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Figure 4. The instantaneous indirect effect of pergdp on CODMn concentration through primary.
Figure 4. The instantaneous indirect effect of pergdp on CODMn concentration through primary.
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Figure 5. The instantaneous indirect effect of pergdp on CODMn concentration through indus.
Figure 5. The instantaneous indirect effect of pergdp on CODMn concentration through indus.
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Table 1. Data statistics for water-quality pollutant concentration in 2005–2015 in the Xiangjiang River.
Table 1. Data statistics for water-quality pollutant concentration in 2005–2015 in the Xiangjiang River.
VariablesUnitSample SizeMeanMaximumMinimunStd.Dev
CODMnmg/L2862.7063078.270.251.112028
NH3-Nmg/L2860.55499684.170.0280.6375492
Pergdp10,000 yuan/person2863.23005815.196420.57124532.394778
primary%2860.1322080.3872620.0002180.104902
indus%2860.3982970.8332310.0753460.156605
pop10,000 people/km22860.1347131.2682240.0094880.222809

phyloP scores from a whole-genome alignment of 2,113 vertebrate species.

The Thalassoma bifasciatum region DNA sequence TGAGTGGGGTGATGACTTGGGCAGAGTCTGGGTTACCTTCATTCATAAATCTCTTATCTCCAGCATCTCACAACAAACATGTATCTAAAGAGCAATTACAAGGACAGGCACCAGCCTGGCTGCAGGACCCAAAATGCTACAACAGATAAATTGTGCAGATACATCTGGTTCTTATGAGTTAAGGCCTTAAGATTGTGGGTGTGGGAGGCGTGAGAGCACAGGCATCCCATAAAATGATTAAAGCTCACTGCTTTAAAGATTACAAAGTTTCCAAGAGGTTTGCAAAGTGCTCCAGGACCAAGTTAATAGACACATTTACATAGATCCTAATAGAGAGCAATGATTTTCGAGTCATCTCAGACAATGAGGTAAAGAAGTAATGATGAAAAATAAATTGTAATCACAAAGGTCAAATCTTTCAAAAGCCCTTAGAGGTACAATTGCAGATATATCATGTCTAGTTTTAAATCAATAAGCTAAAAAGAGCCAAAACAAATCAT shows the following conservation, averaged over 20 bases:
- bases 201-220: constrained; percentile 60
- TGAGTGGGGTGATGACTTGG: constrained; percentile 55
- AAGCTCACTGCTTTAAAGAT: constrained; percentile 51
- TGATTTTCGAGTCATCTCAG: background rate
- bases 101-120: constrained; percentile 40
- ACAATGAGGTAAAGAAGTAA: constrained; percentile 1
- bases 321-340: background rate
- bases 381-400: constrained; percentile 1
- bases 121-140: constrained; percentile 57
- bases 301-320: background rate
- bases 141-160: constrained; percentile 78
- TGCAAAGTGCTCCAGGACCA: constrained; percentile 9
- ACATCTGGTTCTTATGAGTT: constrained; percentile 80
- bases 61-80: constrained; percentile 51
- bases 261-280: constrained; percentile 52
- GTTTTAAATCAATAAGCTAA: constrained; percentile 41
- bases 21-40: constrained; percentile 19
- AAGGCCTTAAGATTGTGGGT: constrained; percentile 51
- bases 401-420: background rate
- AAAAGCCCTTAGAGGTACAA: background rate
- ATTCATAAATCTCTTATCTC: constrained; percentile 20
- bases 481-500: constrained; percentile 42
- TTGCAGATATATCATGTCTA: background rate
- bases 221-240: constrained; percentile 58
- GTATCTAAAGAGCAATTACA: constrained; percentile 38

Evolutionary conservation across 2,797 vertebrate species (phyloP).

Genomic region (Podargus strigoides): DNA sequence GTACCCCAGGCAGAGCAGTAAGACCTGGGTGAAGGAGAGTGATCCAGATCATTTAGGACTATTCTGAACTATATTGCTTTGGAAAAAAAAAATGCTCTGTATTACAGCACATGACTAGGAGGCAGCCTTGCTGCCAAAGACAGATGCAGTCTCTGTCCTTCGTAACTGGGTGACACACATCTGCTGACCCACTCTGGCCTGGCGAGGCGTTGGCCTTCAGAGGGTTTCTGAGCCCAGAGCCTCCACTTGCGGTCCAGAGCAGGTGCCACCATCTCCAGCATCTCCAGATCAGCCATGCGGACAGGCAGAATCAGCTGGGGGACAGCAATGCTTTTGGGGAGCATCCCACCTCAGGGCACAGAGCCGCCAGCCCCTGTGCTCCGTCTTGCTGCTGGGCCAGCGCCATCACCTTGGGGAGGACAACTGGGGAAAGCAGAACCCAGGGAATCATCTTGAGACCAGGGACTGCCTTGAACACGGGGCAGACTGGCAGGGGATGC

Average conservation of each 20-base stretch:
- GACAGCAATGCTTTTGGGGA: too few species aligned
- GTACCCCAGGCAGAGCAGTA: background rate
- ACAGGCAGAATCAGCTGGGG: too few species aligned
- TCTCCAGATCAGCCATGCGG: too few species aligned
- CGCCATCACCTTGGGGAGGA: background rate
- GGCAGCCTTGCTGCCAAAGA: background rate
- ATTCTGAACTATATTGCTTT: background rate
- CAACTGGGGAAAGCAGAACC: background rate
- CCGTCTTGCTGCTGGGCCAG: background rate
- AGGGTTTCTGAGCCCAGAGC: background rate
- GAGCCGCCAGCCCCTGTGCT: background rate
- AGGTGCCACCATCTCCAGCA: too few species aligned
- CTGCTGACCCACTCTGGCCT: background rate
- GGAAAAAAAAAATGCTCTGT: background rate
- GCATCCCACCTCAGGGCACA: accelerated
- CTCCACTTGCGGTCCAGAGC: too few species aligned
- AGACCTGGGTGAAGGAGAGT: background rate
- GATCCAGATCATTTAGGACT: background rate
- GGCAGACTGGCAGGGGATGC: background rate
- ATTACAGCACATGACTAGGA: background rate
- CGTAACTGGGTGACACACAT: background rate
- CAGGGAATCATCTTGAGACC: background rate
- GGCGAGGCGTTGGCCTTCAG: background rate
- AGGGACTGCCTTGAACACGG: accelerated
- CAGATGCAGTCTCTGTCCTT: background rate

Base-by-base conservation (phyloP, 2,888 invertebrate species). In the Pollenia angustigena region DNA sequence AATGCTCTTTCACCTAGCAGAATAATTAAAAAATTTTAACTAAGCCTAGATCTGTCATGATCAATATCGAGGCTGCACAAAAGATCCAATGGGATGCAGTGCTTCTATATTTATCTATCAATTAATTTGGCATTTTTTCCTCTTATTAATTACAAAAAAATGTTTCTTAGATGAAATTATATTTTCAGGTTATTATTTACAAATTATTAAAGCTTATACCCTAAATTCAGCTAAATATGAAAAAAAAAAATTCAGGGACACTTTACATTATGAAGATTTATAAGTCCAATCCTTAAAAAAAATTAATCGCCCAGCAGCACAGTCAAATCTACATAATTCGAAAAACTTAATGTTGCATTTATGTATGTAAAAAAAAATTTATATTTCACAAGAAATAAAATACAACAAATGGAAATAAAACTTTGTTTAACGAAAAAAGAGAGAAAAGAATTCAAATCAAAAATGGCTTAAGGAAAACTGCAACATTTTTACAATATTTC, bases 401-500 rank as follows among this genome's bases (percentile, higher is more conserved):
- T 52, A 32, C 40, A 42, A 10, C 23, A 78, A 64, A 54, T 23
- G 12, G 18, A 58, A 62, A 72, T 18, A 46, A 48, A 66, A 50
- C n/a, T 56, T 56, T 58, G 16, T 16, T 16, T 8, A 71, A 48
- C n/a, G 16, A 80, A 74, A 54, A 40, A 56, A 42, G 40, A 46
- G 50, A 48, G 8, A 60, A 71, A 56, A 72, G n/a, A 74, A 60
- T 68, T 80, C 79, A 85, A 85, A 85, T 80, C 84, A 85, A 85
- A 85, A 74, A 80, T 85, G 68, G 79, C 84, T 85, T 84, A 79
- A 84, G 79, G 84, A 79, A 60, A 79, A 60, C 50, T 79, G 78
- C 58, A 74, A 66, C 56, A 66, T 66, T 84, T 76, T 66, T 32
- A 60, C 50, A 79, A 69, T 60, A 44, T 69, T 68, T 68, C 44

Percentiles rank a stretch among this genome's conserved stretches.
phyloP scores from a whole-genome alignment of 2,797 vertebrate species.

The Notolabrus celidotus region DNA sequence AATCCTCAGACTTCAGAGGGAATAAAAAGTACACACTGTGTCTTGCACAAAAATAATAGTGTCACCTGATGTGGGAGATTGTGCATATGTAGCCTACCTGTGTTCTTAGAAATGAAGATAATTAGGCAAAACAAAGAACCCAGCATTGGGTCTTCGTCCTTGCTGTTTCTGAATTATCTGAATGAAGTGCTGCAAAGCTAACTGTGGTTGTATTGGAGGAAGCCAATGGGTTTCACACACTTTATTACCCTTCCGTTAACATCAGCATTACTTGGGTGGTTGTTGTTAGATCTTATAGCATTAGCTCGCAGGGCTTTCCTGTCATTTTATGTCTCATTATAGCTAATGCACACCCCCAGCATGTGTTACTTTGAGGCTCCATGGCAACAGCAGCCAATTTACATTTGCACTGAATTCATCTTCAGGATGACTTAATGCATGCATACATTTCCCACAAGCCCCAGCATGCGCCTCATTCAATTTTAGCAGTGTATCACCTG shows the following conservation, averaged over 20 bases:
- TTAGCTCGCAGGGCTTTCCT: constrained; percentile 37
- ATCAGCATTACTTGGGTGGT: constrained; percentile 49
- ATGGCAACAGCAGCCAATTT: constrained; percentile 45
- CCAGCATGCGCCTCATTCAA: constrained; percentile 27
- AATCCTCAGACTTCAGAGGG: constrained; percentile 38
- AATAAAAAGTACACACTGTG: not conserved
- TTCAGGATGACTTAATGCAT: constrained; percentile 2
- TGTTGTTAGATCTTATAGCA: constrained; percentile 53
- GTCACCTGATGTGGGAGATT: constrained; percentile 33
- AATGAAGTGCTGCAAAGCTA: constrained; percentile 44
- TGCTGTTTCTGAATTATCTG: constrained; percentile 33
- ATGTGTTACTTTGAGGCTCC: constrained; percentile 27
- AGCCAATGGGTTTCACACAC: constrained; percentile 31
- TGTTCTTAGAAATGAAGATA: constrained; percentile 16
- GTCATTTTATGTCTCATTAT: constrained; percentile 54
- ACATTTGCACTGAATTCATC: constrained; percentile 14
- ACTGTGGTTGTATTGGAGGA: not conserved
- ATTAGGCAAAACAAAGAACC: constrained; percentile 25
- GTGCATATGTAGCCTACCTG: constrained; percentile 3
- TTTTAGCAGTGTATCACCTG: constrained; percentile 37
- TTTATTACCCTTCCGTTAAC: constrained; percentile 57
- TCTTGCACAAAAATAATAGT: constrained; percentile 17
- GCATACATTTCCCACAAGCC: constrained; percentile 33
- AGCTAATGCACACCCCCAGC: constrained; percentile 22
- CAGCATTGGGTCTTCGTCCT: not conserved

ur%28659.8563510018.5126.1837
precipitationmillimeter2861368.7532151804253.0147
Table 2. Correlation coefficient matrix and Variance Inflation Factor (VIF) test.
Table 2. Correlation coefficient matrix and Variance Inflation Factor (VIF) test.
VariablesVIFCODMnNH3-NPergdpPrimaryIndusPopPrecipitation
CODMn1.071
NH3-N1.770.58 ***1
Pergdp4.930.11 *0.44 ***1
Primary2.71−0.06−0.32 ***−0.74 ***1
Indus1.53−0.21 ***−0.38 ***−0.06−0.22 ***1
Pop3.640.28 ***0.58 ***0.79 ***−0.52 **−0.35 ***1
Precipitation1.05−0.19 ***−0.070.16 ***−0.12 **0.080.061
Note: The symbol * denotes p < 0.1, ** denotes p < 0.05, and *** denotes p < 0.01.
Table 3. Moran’s I values for CODMn and NH3-N between 2005 and 2015.
Table 3. Moran’s I values for CODMn and NH3-N between 2005 and 2015.
Variables20052006200720082009201020112012201320142015
CODMn0.4540.3360.1150.1780.3050.0620.0680.1930.1690.2580.408
NH3-N0.6470.5730.5650.5690.6330.6390.3380.5670.3550.6320.871
Note: All the Moran’s I statistics were calculated at a 99% confidence interval.